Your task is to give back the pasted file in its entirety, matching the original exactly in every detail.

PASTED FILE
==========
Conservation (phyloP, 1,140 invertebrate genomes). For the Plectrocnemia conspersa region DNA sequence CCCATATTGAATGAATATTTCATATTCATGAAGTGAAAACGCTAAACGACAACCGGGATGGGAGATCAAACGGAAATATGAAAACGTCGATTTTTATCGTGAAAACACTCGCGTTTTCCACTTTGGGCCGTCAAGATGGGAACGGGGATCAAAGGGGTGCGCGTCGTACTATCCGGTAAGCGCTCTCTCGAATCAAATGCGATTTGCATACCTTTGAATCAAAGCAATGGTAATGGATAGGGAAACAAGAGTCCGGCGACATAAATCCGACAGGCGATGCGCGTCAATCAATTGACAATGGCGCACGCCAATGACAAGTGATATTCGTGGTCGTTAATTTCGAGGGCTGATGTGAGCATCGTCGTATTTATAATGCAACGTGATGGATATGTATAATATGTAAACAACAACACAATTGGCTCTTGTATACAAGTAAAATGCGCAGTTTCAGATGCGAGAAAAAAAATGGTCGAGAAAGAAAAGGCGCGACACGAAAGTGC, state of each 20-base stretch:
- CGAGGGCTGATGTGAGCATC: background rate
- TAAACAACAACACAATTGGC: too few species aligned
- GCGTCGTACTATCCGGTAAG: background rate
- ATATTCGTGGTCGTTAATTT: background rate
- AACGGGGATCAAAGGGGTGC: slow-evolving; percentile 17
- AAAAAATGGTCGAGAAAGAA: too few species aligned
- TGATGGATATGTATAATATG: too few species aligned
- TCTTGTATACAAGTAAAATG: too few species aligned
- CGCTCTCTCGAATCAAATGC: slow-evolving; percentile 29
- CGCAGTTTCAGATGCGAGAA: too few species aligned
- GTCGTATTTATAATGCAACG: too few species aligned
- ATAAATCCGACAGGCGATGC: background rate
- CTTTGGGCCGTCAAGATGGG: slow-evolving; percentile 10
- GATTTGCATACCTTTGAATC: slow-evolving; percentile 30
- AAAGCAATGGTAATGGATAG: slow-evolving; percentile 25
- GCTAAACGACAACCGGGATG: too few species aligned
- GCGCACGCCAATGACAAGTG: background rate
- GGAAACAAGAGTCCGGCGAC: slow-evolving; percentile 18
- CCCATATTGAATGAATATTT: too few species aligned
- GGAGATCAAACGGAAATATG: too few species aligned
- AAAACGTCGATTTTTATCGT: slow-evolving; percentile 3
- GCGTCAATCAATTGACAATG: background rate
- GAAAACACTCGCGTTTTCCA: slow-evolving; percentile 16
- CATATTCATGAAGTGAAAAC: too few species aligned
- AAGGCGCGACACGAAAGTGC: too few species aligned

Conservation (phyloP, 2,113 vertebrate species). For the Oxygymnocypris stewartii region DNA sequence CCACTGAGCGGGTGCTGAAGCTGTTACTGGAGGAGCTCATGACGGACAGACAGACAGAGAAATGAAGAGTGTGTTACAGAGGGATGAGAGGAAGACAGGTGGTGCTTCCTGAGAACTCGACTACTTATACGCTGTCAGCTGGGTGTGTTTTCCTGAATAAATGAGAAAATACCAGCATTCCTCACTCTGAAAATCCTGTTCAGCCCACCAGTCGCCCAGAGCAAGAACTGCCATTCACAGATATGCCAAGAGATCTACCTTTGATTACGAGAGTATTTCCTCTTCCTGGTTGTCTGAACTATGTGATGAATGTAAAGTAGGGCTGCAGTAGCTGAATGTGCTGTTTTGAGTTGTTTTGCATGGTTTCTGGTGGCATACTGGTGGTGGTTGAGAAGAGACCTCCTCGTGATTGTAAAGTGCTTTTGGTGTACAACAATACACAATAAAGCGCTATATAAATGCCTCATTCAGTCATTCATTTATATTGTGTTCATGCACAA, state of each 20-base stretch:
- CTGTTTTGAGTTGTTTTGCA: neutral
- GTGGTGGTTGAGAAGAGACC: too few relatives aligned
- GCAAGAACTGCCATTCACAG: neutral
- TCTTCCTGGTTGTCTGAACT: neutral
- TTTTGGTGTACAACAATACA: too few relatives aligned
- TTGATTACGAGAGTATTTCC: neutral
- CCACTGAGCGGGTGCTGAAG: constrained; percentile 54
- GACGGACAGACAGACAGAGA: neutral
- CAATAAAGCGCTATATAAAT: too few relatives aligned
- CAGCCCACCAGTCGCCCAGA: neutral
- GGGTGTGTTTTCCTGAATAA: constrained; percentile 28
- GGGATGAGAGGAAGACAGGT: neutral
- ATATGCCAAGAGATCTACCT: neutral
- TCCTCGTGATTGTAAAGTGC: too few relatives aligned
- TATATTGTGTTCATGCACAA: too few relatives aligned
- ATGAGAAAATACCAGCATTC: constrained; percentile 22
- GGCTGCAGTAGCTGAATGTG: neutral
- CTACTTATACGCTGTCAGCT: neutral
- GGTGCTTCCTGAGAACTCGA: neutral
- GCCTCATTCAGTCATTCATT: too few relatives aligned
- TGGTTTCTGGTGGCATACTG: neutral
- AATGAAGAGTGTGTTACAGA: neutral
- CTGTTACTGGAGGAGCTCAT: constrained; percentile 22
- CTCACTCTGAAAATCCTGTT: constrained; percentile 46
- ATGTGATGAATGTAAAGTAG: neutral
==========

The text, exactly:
Conservation (phyloP, 1,140 invertebrate genomes). For the Plectrocnemia conspersa region DNA sequence CCCATATTGAATGAATATTTCATATTCATGAAGTGAAAACGCTAAACGACAACCGGGATGGGAGATCAAACGGAAATATGAAAACGTCGATTTTTATCGTGAAAACACTCGCGTTTTCCACTTTGGGCCGTCAAGATGGGAACGGGGATCAAAGGGGTGCGCGTCGTACTATCCGGTAAGCGCTCTCTCGAATCAAATGCGATTTGCATACCTTTGAATCAAAGCAATGGTAATGGATAGGGAAACAAGAGTCCGGCGACATAAATCCGACAGGCGATGCGCGTCAATCAATTGACAATGGCGCACGCCAATGACAAGTGATATTCGTGGTCGTTAATTTCGAGGGCTGATGTGAGCATCGTCGTATTTATAATGCAACGTGATGGATATGTATAATATGTAAACAACAACACAATTGGCTCTTGTATACAAGTAAAATGCGCAGTTTCAGATGCGAGAAAAAAAATGGTCGAGAAAGAAAAGGCGCGACACGAAAGTGC, state of each 20-base stretch:
- CGAGGGCTGATGTGAGCATC: background rate
- TAAACAACAACACAATTGGC: too few species aligned
- GCGTCGTACTATCCGGTAAG: background rate
- ATATTCGTGGTCGTTAATTT: background rate
- AACGGGGATCAAAGGGGTGC: slow-evolving; percentile 17
- AAAAAATGGTCGAGAAAGAA: too few species aligned
- TGATGGATATGTATAATATG: too few species aligned
- TCTTGTATACAAGTAAAATG: too few species aligned
- CGCTCTCTCGAATCAAATGC: slow-evolving; percentile 29
- CGCAGTTTCAGATGCGAGAA: too few species aligned
- GTCGTATTTATAATGCAACG: too few species aligned
- ATAAATCCGACAGGCGATGC: background rate
- CTTTGGGCCGTCAAGATGGG: slow-evolving; percentile 10
- GATTTGCATACCTTTGAATC: slow-evolving; percentile 30
- AAAGCAATGGTAATGGATAG: slow-evolving; percentile 25
- GCTAAACGACAACCGGGATG: too few species aligned
- GCGCACGCCAATGACAAGTG: background rate
- GGAAACAAGAGTCCGGCGAC: slow-evolving; percentile 18
- CCCATATTGAATGAATATTT: too few species aligned
- GGAGATCAAACGGAAATATG: too few species aligned
- AAAACGTCGATTTTTATCGT: slow-evolving; percentile 3
- GCGTCAATCAATTGACAATG: background rate
- GAAAACACTCGCGTTTTCCA: slow-evolving; percentile 16
- CATATTCATGAAGTGAAAAC: too few species aligned
- AAGGCGCGACACGAAAGTGC: too few species aligned

Conservation (phyloP, 2,113 vertebrate species). For the Oxygymnocypris stewartii region DNA sequence CCACTGAGCGGGTGCTGAAGCTGTTACTGGAGGAGCTCATGACGGACAGACAGACAGAGAAATGAAGAGTGTGTTACAGAGGGATGAGAGGAAGACAGGTGGTGCTTCCTGAGAACTCGACTACTTATACGCTGTCAGCTGGGTGTGTTTTCCTGAATAAATGAGAAAATACCAGCATTCCTCACTCTGAAAATCCTGTTCAGCCCACCAGTCGCCCAGAGCAAGAACTGCCATTCACAGATATGCCAAGAGATCTACCTTTGATTACGAGAGTATTTCCTCTTCCTGGTTGTCTGAACTATGTGATGAATGTAAAGTAGGGCTGCAGTAGCTGAATGTGCTGTTTTGAGTTGTTTTGCATGGTTTCTGGTGGCATACTGGTGGTGGTTGAGAAGAGACCTCCTCGTGATTGTAAAGTGCTTTTGGTGTACAACAATACACAATAAAGCGCTATATAAATGCCTCATTCAGTCATTCATTTATATTGTGTTCATGCACAA, state of each 20-base stretch:
- CTGTTTTGAGTTGTTTTGCA: neutral
- GTGGTGGTTGAGAAGAGACC: too few relatives aligned
- GCAAGAACTGCCATTCACAG: neutral
- TCTTCCTGGTTGTCTGAACT: neutral
- TTTTGGTGTACAACAATACA: too few relatives aligned
- TTGATTACGAGAGTATTTCC: neutral
- CCACTGAGCGGGTGCTGAAG: constrained; percentile 54
- GACGGACAGACAGACAGAGA: neutral
- CAATAAAGCGCTATATAAAT: too few relatives aligned
- CAGCCCACCAGTCGCCCAGA: neutral
- GGGTGTGTTTTCCTGAATAA: constrained; percentile 28
- GGGATGAGAGGAAGACAGGT: neutral
- ATATGCCAAGAGATCTACCT: neutral
- TCCTCGTGATTGTAAAGTGC: too few relatives aligned
- TATATTGTGTTCATGCACAA: too few relatives aligned
- ATGAGAAAATACCAGCATTC: constrained; percentile 22
- GGCTGCAGTAGCTGAATGTG: neutral
- CTACTTATACGCTGTCAGCT: neutral
- GGTGCTTCCTGAGAACTCGA: neutral
- GCCTCATTCAGTCATTCATT: too few relatives aligned
- TGGTTTCTGGTGGCATACTG: neutral
- AATGAAGAGTGTGTTACAGA: neutral
- CTGTTACTGGAGGAGCTCAT: constrained; percentile 22
- CTCACTCTGAAAATCCTGTT: constrained; percentile 46
- ATGTGATGAATGTAAAGTAG: neutral